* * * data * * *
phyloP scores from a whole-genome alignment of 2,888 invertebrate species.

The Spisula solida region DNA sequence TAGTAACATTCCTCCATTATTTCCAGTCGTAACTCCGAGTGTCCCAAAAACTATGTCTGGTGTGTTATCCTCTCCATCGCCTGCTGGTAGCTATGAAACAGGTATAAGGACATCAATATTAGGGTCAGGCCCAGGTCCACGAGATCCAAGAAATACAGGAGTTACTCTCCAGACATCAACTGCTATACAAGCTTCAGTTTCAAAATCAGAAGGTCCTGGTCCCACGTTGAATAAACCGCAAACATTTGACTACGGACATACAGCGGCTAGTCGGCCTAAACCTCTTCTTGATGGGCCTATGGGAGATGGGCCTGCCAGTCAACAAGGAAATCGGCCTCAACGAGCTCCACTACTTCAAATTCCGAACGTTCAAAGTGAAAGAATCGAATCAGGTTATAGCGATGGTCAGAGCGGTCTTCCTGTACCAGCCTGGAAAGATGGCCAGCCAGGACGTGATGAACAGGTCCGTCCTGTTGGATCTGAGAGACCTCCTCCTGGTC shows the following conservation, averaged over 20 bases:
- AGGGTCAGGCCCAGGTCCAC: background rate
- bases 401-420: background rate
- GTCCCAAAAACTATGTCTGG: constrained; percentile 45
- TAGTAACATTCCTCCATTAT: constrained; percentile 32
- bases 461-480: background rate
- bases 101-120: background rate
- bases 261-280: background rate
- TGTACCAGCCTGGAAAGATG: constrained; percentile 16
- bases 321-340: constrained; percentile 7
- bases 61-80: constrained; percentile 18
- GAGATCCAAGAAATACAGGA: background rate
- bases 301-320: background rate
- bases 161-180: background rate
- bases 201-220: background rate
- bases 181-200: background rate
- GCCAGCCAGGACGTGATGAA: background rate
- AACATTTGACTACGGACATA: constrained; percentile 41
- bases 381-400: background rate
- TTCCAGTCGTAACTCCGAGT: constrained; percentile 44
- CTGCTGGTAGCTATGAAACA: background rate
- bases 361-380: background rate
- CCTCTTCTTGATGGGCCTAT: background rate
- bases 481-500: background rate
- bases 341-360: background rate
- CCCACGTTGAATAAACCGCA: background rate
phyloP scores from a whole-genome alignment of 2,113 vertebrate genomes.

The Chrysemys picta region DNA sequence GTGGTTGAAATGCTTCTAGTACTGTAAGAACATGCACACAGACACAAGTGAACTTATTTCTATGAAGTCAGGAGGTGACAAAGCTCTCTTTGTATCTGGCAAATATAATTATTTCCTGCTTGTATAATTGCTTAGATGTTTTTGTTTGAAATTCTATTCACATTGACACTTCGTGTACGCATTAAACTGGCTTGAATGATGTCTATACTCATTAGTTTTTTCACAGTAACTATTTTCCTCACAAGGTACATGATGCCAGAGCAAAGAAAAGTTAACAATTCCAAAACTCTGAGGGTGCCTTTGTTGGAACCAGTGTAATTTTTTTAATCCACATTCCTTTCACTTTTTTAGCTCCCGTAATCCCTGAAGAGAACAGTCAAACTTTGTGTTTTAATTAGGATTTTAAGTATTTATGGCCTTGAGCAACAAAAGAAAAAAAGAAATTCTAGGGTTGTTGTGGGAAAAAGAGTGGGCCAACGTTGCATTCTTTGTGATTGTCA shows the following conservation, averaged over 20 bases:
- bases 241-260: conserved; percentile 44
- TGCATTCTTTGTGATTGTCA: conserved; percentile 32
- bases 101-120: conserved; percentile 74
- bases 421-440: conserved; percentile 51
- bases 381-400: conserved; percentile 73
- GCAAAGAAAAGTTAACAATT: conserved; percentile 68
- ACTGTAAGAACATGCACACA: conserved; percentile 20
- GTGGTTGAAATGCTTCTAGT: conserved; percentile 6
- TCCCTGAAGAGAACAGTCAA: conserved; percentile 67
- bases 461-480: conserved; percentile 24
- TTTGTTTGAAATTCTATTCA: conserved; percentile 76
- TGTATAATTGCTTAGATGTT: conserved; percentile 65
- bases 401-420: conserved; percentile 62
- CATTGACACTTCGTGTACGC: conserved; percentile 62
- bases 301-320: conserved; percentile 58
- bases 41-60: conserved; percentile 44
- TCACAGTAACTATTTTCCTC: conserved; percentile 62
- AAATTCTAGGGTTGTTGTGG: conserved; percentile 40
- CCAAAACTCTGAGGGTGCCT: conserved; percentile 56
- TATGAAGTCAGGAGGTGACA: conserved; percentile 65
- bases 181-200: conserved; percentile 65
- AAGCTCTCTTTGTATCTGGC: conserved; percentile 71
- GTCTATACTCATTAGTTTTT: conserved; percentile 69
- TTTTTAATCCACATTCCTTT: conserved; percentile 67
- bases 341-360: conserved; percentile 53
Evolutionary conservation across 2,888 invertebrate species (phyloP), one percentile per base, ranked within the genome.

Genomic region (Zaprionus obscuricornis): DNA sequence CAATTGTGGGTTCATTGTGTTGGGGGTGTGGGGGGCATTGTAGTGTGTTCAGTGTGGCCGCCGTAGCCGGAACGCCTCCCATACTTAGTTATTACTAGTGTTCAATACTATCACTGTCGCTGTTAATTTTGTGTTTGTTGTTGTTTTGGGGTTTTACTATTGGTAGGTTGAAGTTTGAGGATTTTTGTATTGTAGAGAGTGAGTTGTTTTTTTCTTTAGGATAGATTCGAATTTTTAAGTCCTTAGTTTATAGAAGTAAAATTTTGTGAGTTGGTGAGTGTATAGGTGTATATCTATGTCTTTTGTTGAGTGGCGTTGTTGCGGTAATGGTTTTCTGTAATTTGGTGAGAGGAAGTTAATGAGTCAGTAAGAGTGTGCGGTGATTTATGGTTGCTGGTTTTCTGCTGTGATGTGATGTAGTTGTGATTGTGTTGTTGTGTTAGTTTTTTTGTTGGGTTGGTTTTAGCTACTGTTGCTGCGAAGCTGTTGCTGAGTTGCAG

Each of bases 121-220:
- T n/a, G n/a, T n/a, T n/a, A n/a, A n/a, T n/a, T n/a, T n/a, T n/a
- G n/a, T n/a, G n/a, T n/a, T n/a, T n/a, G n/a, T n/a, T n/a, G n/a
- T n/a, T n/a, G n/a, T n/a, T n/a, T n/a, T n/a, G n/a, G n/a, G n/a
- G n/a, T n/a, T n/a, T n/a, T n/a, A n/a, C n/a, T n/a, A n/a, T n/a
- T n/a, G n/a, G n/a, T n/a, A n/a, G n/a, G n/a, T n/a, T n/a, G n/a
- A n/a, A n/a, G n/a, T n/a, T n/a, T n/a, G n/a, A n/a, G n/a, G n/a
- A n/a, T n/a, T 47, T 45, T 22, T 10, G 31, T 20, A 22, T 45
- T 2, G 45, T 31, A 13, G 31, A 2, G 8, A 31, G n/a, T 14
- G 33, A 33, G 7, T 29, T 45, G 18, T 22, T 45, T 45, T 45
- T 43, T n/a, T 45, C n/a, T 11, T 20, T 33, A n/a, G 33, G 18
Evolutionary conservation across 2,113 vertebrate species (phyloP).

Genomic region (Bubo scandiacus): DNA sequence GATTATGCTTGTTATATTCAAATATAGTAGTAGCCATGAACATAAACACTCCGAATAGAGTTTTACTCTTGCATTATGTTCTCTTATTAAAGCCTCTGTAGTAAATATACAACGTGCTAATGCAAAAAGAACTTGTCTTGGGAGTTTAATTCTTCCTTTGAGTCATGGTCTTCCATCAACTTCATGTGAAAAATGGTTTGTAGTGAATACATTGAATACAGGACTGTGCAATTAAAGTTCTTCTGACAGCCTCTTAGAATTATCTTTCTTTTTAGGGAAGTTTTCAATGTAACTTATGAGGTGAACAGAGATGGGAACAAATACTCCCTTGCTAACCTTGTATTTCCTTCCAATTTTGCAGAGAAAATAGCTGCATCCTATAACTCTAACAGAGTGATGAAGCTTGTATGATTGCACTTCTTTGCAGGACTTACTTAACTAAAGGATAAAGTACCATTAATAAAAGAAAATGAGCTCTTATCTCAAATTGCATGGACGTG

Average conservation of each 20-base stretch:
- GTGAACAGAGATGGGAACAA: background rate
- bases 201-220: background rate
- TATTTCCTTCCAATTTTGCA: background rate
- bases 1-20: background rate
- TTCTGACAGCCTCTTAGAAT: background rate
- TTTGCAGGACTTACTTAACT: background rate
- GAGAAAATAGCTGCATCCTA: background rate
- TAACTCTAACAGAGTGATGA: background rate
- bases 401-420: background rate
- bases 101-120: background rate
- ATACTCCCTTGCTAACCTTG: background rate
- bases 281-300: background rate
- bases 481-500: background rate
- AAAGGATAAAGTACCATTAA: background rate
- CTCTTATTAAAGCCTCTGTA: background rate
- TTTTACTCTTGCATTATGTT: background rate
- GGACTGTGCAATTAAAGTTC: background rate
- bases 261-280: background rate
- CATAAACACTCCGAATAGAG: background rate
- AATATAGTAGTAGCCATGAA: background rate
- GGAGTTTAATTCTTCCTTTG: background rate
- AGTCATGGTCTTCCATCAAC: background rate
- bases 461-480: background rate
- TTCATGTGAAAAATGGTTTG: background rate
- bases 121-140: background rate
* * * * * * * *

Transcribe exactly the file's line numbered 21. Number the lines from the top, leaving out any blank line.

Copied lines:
- TTCCAGTCGTAACTCCGAGT: constrained; percentile 44